On 2014-05-17 05:19, Marko Rauhamaa wrote:
Steven D'Aprano <steve+comp.lang.pyt...@pearwood.info>:

On Fri, 16 May 2014 14:46:23 +0000, Grant Edwards wrote:

At least in the US, there doesn't seem to be such a thing as "placing
a work into the public domain". The copyright holder can transfer
ownershipt to soembody else, but there is no "public domain" to which
ownership can be trasferred.

That's factually incorrect. In the US, sufficiently old works, or works
of a certain age that were not explicitly registered for copyright, are
in the public domain. Under a wide range of circumstances, works created
by the federal government go immediately into the public domain.

Steven, you're not disputing Grant. I am. The sole copyright holder can
simply state: "this work is in the Public Domain," or: "all rights
relinquished," or some such. Ultimately, everything is decided by the
courts, of course.

One can state many things, but that doesn't mean they have legal effect. The US Code has provisions for how works become copyrighted automatically, how they leave copyright automatically at the end of specific time periods, how some works automatically enter the public domain on their creation (i.e. works of the US federal government), but has nothing at all for how a private creator can voluntarily place their work into the public domain when it would otherwise not be. It used to, but does not any more.

For a private individual to say about a work they just created that "this work is in the Public Domain" is, under US law, merely an erroneous statement of fact, not a speech act that effects a change in the legal status of the work. For another example of this distinction, saying "I am married" when I have not applied for, received, and solemnified a valid marriage license is just an erroneous statement of fact and does not make me legally married.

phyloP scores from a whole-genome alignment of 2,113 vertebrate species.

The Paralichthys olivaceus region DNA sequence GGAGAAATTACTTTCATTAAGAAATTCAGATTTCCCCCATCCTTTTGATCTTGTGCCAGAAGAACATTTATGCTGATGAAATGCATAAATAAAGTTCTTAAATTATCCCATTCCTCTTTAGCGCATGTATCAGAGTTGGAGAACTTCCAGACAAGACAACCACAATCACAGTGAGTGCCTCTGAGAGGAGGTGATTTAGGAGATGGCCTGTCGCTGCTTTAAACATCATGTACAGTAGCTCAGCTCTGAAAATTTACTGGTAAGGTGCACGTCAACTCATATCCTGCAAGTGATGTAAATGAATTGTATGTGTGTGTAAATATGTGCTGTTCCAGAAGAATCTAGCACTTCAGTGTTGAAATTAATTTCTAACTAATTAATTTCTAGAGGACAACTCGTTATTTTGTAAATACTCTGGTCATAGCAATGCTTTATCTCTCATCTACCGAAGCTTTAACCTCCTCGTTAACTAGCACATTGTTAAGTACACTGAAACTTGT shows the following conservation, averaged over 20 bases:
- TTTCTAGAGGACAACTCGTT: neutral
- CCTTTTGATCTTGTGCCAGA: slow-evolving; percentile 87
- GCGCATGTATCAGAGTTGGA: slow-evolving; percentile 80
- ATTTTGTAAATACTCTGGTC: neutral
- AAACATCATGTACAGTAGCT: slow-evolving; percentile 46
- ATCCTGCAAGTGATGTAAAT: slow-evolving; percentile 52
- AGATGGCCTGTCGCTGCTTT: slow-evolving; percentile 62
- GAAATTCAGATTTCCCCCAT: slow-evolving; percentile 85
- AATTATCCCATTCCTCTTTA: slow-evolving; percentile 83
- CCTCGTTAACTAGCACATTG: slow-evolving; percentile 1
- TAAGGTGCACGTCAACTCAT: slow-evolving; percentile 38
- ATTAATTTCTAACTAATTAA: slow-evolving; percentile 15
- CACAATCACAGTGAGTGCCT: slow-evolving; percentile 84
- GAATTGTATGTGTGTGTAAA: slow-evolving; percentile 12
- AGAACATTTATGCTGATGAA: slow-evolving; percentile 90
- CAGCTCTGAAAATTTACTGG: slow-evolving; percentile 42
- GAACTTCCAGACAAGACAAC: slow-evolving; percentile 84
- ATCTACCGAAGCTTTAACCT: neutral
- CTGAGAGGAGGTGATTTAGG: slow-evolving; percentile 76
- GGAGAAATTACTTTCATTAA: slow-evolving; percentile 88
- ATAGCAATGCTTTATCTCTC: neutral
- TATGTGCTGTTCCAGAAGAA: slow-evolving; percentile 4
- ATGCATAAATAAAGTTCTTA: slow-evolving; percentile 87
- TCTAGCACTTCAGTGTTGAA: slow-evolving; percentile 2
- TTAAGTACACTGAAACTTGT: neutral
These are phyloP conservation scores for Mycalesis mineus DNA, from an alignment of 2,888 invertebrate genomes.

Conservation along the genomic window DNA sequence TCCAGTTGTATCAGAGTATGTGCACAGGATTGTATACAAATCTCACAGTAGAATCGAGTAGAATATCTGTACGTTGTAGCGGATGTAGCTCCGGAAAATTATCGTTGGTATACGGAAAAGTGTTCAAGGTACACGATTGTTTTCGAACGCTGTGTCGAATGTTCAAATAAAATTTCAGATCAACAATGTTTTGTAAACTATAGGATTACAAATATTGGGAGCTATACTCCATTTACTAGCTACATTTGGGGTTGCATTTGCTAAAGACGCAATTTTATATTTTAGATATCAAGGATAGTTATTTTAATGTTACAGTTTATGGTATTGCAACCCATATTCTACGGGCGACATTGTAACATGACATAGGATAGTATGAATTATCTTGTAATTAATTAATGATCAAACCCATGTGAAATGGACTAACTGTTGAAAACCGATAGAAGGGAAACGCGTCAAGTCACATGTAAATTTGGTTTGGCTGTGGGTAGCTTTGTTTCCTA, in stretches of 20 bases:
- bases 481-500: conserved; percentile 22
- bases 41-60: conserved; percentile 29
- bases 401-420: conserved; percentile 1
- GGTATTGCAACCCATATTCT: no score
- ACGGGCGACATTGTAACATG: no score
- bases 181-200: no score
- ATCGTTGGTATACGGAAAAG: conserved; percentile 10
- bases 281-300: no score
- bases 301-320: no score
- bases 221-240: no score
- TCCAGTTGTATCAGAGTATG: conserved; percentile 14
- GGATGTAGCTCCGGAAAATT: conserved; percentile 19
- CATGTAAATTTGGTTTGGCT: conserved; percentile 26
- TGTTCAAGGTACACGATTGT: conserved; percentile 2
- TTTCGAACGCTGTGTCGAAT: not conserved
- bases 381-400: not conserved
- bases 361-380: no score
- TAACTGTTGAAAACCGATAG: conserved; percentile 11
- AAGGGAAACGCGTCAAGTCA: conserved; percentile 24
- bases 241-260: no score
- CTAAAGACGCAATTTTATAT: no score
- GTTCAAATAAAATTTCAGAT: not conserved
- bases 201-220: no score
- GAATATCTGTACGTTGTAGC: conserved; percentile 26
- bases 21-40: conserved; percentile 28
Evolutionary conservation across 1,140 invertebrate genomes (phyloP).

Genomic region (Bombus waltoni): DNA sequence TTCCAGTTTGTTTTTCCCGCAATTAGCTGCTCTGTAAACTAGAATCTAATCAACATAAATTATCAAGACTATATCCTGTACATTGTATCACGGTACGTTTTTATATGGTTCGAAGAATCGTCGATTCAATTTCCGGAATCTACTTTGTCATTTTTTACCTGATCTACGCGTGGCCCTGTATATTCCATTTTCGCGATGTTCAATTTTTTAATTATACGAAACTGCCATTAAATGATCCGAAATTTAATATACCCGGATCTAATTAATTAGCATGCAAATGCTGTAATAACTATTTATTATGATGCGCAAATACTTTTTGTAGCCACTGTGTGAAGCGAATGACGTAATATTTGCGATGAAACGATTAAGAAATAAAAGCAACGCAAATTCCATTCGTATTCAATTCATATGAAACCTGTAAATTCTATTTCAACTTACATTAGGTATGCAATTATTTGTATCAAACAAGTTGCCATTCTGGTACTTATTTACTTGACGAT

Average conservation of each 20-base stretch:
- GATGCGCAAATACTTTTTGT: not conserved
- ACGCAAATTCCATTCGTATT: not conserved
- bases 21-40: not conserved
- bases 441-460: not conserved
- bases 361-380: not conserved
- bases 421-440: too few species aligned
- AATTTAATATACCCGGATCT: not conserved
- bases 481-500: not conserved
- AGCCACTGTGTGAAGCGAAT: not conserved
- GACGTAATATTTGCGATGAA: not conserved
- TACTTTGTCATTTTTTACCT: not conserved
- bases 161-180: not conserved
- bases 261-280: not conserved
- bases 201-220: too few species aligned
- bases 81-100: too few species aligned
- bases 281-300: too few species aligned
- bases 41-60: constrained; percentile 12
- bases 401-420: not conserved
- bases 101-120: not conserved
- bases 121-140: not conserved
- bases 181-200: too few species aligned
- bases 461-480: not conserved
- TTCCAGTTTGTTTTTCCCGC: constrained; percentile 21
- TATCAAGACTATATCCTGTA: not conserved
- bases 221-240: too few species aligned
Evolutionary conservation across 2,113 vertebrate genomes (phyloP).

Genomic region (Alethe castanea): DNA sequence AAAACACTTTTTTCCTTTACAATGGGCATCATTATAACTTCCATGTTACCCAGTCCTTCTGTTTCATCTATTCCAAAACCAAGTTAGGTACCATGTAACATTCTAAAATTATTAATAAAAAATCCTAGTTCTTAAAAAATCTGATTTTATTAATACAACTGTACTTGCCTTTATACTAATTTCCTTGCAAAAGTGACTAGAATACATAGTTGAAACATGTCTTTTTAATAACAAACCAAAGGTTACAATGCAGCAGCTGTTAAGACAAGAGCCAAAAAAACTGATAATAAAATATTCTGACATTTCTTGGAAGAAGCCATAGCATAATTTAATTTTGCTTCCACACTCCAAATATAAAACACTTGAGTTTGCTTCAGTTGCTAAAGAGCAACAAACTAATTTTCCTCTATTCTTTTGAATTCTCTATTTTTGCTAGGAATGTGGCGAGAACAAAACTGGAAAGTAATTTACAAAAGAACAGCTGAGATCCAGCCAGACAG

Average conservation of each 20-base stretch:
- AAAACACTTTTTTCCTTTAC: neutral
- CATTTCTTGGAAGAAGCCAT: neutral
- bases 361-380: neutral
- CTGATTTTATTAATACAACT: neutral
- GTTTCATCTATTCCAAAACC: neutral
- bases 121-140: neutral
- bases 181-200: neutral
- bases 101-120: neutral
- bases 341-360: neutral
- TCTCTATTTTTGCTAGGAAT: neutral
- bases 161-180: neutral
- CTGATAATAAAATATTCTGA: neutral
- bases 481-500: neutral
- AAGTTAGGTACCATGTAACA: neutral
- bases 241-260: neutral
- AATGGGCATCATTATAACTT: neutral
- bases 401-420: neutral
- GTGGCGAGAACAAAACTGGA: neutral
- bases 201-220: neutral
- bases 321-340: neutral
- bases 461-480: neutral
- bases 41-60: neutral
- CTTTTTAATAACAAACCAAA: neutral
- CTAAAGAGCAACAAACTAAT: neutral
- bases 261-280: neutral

Relinquishing your rights can have some effect, but not all rights can be relinquished, and this is not the same as putting your work into the public domain. Among other things, your heirs can sometimes reclaim those rights in some circumstances if you are not careful (and if they are valuable enough to bother reclaiming).

If you wish to do something like this, I highly recommend (though IANAL and TINLA) using the CC0 Waiver from Creative Commons. It has thorough legalese for relinquishing all the rights that one can relinquish for the maximum terms that one can do so in as many jurisdictions as possible and acts as a license to use/distribute/etc. without restriction even if some rights cannot be relinquished. Even if US law were to change to provide for dedicating works to the public domain, I would probably still use the CC0 anyways to account for the high variability in how different jurisdictions around the world treat their own public domains.


Note how they distinguish the CC0 Waiver from their Public Domain Mark: the Public Domain Mark is just a label for things that are known to be free of copyright worldwide but does not make a work so. The CC0 *does* have an operative effect that is substantially similar to the work being in the public domain.

Robert Kern

"I have come to believe that the whole world is an enigma, a harmless enigma
 that is made terrible by our own mad attempt to interpret it as though it had
 an underlying truth."
  -- Umberto Eco


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